Are you ready for a disaster? Just asking.
Thank you so much for all your support and love for Japan. I am always amazed and grateful for the way that people respond to others in need. Even when they themselves may be struggling.
It got me thinking about being prepared myself. In case you haven’t heard, the San Francisco Bay Area is rather prone to major earthquakes. When I told my father I was moving to the US back in 2003, he asked why I couldn’t move to Ohio or somewhere in the US that was unlikely to be hit by earthquakes, tornados or tsunamis. It doesn’t seem like a lot for a father to ask of his daughter, right? As it turns out, at this point there doesn’t really seem to be anywhere on Earth that could be construed to be always safe from everything. So… more important it seems to me is the question of readiness. It’s like that old saying, prepare for the worst but live for the best. Or something like that. Okay, fine. I googled and apparently the saying is actually- ‘Expect the best. Prepare for the worst.’ Happy? Good.
It doesn’t seem like a terrible idea. Especially after I read a few different recommendations about how to prepare and I realised how many of them seemed basically like common sense. I remember being struck by this when I did my first First Aid course… so much of it JUST makes sense. If you haven’t ever done one, you seriously should. There are many organisations out there that offer it for free or just a nominal fee. In fact, I wish that it was just taught to all children, everywhere. Along with swimming. And maybe foraging too!
Anyway, here’s some advice I found on the FEMA site, about preparing for earthquakes. There’s tons of advice about during and after as well as information about other types of disasters. Seems like earthquake is most imminent around here, so:
Earthquakes strike suddenly, violently and without warning. Identifying potential hazards ahead of time and advance planning can reduce the dangers of serious injury or loss of life from an earthquake. Repairing deep plaster cracks in ceilings and foundations, anchoring overhead lighting fixtures to the ceiling, and following local seismic building standards, will help reduce the impact of earthquakes.
Six Ways to Plan Ahead
- Check for Hazards in the Home
- Fasten shelves securely to walls.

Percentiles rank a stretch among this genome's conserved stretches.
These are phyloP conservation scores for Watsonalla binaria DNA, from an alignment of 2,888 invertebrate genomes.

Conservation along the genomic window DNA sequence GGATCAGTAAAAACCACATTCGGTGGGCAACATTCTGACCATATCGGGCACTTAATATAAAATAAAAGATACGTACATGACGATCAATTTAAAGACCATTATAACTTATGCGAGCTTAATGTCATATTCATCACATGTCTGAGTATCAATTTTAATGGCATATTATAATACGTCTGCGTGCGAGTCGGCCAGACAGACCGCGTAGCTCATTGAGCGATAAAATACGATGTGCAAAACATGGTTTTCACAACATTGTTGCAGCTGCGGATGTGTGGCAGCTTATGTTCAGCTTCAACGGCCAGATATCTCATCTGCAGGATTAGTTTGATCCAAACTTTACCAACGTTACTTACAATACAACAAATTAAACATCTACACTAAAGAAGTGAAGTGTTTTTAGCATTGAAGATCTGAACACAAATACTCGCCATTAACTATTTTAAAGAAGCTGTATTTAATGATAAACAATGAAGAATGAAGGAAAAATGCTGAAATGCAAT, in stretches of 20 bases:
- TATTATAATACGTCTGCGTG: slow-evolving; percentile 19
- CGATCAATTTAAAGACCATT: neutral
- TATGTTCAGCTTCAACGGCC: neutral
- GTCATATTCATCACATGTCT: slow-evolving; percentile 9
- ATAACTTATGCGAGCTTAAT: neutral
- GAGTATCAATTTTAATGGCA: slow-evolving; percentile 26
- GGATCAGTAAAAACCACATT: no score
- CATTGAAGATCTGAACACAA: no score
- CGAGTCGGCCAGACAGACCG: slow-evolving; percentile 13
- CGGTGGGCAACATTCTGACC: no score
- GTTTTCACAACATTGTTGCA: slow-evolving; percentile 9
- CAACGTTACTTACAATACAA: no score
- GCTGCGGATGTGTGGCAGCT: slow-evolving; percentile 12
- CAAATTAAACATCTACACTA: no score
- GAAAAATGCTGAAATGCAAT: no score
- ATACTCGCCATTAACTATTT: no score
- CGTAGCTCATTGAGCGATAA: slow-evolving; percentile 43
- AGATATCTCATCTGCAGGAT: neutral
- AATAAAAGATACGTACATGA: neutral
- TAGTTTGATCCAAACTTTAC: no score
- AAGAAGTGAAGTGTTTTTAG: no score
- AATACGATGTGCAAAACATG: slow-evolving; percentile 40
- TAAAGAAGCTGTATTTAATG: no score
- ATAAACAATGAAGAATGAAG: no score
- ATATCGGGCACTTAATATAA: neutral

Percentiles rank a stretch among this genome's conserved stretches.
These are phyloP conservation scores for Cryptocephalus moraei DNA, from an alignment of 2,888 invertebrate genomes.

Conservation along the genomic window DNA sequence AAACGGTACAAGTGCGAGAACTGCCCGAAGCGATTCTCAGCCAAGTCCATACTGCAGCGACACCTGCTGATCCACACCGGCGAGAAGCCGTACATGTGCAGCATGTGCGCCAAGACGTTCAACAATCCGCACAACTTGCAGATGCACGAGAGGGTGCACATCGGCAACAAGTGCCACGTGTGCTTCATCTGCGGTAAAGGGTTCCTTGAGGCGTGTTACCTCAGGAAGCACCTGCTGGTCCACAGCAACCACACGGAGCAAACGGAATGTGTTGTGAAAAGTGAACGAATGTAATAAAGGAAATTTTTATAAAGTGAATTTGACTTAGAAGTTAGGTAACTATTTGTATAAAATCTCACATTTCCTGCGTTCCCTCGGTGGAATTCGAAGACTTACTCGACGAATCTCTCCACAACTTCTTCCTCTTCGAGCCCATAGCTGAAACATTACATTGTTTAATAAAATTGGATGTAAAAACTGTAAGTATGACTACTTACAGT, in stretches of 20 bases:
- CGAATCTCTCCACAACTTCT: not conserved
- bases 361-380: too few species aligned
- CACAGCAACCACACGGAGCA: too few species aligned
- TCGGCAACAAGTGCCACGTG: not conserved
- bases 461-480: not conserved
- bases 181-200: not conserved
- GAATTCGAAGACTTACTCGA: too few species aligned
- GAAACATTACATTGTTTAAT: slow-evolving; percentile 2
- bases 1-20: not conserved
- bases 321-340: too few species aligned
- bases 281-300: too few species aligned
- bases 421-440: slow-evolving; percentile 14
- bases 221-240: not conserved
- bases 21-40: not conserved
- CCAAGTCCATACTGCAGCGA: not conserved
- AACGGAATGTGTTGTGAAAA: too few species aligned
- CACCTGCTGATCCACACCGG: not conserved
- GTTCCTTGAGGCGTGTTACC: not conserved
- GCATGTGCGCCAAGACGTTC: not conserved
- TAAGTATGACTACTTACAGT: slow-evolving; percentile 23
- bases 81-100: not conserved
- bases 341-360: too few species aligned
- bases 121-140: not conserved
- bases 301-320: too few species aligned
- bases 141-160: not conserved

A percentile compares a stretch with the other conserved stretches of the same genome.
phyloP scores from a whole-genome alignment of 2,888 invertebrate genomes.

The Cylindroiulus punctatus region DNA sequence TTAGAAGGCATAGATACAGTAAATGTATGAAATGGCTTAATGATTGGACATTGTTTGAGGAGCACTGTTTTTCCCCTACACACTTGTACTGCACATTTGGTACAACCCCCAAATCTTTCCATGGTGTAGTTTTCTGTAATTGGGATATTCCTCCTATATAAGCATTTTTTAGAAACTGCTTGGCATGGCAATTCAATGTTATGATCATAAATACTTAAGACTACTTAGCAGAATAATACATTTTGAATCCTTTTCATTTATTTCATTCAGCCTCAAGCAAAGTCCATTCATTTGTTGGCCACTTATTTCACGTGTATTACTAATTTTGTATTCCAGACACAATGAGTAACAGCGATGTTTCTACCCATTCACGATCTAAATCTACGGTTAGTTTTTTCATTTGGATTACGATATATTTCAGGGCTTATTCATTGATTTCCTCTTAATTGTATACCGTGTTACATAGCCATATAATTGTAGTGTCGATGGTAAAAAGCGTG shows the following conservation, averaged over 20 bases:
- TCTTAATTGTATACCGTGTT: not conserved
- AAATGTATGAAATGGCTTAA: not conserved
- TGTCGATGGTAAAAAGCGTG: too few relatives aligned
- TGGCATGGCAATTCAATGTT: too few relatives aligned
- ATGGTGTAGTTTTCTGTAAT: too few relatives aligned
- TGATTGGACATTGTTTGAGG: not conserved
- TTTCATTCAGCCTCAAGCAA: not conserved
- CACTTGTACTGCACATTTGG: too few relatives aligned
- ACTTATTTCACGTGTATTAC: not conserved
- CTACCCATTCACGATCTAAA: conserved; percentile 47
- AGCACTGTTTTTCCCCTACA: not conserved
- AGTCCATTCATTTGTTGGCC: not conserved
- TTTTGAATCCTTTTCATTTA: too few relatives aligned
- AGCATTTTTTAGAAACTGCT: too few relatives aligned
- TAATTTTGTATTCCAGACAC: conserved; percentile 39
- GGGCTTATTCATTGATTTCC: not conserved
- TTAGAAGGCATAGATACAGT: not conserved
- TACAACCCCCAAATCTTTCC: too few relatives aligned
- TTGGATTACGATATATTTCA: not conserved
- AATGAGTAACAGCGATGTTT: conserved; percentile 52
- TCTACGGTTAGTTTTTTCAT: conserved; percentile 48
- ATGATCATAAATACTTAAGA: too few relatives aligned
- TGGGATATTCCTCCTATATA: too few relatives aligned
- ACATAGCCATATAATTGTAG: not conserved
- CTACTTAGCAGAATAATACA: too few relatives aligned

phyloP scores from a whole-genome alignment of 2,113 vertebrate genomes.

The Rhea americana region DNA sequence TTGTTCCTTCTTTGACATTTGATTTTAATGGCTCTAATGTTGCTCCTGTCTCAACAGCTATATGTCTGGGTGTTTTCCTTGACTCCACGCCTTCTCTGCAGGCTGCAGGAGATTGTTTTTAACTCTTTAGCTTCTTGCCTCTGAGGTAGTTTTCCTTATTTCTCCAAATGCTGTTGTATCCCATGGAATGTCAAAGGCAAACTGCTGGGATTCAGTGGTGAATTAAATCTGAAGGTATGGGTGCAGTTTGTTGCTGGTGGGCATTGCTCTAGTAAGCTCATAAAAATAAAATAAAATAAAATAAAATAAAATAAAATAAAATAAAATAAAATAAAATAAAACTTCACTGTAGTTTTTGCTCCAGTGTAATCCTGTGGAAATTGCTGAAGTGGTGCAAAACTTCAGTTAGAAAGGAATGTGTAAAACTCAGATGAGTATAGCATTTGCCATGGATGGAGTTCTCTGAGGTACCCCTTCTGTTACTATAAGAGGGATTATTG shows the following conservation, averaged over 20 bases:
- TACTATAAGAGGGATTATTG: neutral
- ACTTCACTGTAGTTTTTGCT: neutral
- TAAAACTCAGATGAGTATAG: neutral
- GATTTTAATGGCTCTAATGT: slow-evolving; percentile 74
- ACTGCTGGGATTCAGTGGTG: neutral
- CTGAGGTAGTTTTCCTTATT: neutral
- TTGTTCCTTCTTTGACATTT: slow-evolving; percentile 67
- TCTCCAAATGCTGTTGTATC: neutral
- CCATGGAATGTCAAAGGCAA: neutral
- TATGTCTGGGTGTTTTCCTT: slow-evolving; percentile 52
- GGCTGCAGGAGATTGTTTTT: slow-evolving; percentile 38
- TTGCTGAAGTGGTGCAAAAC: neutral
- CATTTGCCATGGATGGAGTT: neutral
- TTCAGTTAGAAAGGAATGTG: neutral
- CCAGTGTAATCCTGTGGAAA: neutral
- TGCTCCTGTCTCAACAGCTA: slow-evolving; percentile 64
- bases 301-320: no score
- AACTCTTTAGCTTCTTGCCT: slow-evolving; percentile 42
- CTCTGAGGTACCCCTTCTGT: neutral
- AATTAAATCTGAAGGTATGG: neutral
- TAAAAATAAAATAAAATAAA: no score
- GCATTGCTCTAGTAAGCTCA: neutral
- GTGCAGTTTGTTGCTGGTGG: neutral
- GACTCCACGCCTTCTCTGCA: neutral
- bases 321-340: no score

- Place large or heavy objects on lower shelves.
- Store breakable items such as bottled foods, glass, and china in low, closed cabinets with latches.
- Hang heavy items such as pictures and mirrors away from beds, couches, and anywhere people sit.
- Brace overhead light fixtures.
- Repair defective electrical wiring and leaky gas connections. These are potential fire risks.
- Secure a water heater by strapping it to the wall studs and bolting it to the floor.
- Repair any deep cracks in ceilings or foundations. Get expert advice if there are signs of structural defects.
- Store weed killers, pesticides, and flammable products securely in closed cabinets with latches and on bottom shelves.
- Identify Safe Places Indoors and Outdoors
- Under sturdy furniture such as a heavy desk or table.
- Against an inside wall.
- Away from where glass could shatter around windows, mirrors, pictures, or where heavy bookcases or other heavy furniture could fall over.
- In the open, away from buildings, trees, telephone and electrical lines, overpasses, or elevated expressways.
- Educate Yourself and Family Members
- Contact your local emergency management office or American Red Cross chapter for more information on earthquakes. Also read the “How-To Series” for information on how to protect your property from earthquakes.
- Teach children how and when to call 9-1-1, police, or fire department and which radio station to tune to for emergency information.
- Teach all family members how and when to turn off gas, electricity, and water.
- Have Disaster Supplies on Hand
- Flashlight and extra batteries.
- Portable battery-operated radio and extra batteries.
- First aid kit and manual.
- Emergency food and water.
- Nonelectric can opener.
- Essential medicines.
- Cash and credit cards.
- Sturdy shoes.
- Develop an Emergency Communication Plan
- In case family members are separated from one another during an earthquake (a real possibility during the day when adults are at work and children are at school), develop a plan for reuniting after the disaster.
- Ask an out-of-state relative or friend to serve as the “family contact.” After a disaster, it’s often easier to call long distance. Make sure everyone in the family knows the name, address, and phone number of the contact person.
- Help Your Community Get Ready
- Publish a special section in your local newspaper with emergency information on earthquakes. Localize the information by printing the phone numbers of local emergency services offices, the American Red Cross, and hospitals.
- Conduct a week-long series on locating hazards in the home.
- Work with local emergency services and American Red Cross officials to prepare special reports for people with mobility impairments on what to do during an earthquake.
- Provide tips on conducting earthquake drills in the home.
- Interview representatives of the gas, electric, and water companies about shutting off utilities.
- Work together in your community to apply your knowledge to building codes, retrofitting programs, hazard hunts, and neighborhood and family emergency plans.
Last Modified: Wednesday, 11-Aug-2010 14:41:19 EDT
Sorta scary but honestly, I feel better having some idea about what I might need. Even though I don’t actually know what will happen or when, it’s really comforting to know I’ll be able to say that I found out as much as I could, and then I let it go and went on with my life. You know?